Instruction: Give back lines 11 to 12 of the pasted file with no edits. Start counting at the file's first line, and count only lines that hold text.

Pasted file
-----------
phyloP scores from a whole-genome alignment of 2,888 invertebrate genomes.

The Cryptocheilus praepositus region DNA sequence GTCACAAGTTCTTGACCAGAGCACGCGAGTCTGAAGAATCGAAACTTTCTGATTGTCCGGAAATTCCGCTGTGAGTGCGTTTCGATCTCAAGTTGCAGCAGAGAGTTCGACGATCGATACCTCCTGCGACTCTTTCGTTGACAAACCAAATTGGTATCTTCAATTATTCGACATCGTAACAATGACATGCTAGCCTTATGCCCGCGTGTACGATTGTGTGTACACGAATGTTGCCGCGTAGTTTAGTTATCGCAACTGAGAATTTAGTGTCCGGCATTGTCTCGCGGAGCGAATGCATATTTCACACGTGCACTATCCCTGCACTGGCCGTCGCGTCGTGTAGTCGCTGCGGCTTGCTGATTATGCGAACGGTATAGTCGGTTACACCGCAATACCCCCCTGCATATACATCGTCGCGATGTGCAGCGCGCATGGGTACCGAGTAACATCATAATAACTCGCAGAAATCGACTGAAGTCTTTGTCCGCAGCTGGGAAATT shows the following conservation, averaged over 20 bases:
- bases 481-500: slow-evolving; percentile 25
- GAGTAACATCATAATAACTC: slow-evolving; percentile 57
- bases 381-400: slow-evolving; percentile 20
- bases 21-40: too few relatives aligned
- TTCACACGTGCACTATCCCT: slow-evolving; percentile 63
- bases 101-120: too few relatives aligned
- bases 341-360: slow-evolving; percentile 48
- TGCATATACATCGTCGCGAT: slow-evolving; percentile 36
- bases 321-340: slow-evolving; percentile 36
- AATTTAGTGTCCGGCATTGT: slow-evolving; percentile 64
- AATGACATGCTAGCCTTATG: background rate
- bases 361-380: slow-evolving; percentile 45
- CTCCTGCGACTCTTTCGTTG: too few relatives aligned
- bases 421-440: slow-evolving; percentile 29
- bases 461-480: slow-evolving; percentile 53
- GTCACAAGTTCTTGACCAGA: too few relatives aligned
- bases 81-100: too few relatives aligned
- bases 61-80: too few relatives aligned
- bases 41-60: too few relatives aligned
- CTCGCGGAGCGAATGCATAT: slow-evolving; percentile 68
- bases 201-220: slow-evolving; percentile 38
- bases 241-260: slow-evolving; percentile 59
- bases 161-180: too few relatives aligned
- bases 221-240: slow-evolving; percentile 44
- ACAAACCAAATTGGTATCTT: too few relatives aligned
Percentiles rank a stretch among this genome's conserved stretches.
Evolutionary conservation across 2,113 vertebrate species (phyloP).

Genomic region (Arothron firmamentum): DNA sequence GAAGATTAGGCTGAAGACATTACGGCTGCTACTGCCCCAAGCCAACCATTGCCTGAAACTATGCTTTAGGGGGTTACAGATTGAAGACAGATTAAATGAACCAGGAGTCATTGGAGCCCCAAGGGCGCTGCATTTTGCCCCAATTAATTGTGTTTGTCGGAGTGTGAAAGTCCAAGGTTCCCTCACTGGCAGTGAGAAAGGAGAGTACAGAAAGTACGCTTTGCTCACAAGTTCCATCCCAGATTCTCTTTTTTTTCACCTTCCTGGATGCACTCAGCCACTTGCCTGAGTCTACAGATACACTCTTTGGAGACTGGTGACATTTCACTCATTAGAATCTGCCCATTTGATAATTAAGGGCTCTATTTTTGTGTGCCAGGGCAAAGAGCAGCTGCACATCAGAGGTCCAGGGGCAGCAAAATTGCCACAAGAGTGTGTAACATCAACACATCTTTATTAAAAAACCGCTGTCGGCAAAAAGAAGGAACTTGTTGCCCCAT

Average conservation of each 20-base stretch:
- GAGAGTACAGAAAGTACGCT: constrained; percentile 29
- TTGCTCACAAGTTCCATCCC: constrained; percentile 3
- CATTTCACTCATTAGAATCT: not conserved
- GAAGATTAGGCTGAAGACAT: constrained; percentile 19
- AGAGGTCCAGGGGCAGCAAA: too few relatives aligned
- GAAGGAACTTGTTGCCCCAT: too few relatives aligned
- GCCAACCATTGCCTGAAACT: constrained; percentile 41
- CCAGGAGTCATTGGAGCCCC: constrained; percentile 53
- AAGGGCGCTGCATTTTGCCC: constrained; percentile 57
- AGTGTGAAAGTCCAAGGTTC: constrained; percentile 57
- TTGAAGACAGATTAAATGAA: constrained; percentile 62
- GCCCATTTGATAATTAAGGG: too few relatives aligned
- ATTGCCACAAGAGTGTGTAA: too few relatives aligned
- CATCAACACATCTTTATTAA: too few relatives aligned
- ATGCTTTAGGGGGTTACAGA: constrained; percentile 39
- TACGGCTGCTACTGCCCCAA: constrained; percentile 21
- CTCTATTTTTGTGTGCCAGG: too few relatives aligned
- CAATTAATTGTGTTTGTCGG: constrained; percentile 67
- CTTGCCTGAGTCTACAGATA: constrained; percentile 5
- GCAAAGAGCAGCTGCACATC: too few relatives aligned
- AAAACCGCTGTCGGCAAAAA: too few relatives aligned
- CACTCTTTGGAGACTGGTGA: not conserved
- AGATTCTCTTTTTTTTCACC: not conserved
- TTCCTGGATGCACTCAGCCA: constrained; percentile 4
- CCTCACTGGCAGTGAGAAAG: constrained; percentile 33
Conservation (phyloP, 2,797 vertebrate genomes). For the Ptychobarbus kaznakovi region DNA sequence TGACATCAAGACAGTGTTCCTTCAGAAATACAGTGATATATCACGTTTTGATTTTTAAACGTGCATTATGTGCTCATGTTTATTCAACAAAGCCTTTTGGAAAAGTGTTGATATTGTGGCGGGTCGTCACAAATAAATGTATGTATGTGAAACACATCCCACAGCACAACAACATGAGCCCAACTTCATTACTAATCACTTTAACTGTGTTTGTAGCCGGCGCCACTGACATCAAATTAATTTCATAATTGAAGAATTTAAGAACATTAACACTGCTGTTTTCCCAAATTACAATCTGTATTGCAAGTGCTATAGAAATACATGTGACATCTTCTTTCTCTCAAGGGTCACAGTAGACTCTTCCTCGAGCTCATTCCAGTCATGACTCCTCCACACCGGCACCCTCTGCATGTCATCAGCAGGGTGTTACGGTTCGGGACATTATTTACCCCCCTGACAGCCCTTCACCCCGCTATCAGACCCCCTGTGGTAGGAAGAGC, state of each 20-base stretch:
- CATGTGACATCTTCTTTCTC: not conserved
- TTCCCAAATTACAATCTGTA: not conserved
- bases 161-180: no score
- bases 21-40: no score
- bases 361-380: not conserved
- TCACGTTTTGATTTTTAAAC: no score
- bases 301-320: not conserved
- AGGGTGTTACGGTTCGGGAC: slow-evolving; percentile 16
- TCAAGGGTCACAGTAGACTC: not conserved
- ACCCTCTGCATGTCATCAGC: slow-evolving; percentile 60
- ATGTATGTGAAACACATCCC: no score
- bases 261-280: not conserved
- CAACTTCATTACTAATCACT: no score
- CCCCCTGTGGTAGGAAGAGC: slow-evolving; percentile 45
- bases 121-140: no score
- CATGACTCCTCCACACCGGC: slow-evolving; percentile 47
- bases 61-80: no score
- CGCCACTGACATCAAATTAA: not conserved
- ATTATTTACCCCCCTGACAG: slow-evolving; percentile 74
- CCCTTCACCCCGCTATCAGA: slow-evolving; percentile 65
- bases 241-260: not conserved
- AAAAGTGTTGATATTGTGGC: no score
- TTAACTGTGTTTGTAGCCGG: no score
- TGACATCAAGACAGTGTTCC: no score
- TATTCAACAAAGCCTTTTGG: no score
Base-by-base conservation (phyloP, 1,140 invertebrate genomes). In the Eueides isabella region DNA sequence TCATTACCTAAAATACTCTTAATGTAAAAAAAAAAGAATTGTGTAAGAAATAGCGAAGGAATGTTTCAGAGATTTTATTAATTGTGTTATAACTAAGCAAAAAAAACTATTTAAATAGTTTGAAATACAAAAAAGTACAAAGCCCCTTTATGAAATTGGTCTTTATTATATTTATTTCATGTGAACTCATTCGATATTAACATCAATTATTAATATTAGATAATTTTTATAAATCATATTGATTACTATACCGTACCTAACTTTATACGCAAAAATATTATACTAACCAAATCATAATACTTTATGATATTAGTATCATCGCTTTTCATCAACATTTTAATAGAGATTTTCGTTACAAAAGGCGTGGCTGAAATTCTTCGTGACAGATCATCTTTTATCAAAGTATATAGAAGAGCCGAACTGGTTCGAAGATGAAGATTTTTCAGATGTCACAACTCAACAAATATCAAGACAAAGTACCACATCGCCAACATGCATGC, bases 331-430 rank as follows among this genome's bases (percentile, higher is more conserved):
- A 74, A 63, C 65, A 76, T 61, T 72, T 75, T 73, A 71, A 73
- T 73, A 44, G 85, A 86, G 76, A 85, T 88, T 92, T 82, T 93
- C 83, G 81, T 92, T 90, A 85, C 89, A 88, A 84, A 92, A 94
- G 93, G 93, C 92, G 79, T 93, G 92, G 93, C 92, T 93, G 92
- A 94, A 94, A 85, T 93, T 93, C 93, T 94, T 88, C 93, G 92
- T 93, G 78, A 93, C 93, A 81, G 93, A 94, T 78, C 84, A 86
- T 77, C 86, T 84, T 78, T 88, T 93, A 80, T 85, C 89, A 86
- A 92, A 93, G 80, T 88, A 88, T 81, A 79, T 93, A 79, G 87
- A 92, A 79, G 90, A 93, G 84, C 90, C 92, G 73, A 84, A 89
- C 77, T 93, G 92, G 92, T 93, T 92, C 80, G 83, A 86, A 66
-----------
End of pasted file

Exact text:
- bases 321-340: slow-evolving; percentile 36
- AATTTAGTGTCCGGCATTGT: slow-evolving; percentile 64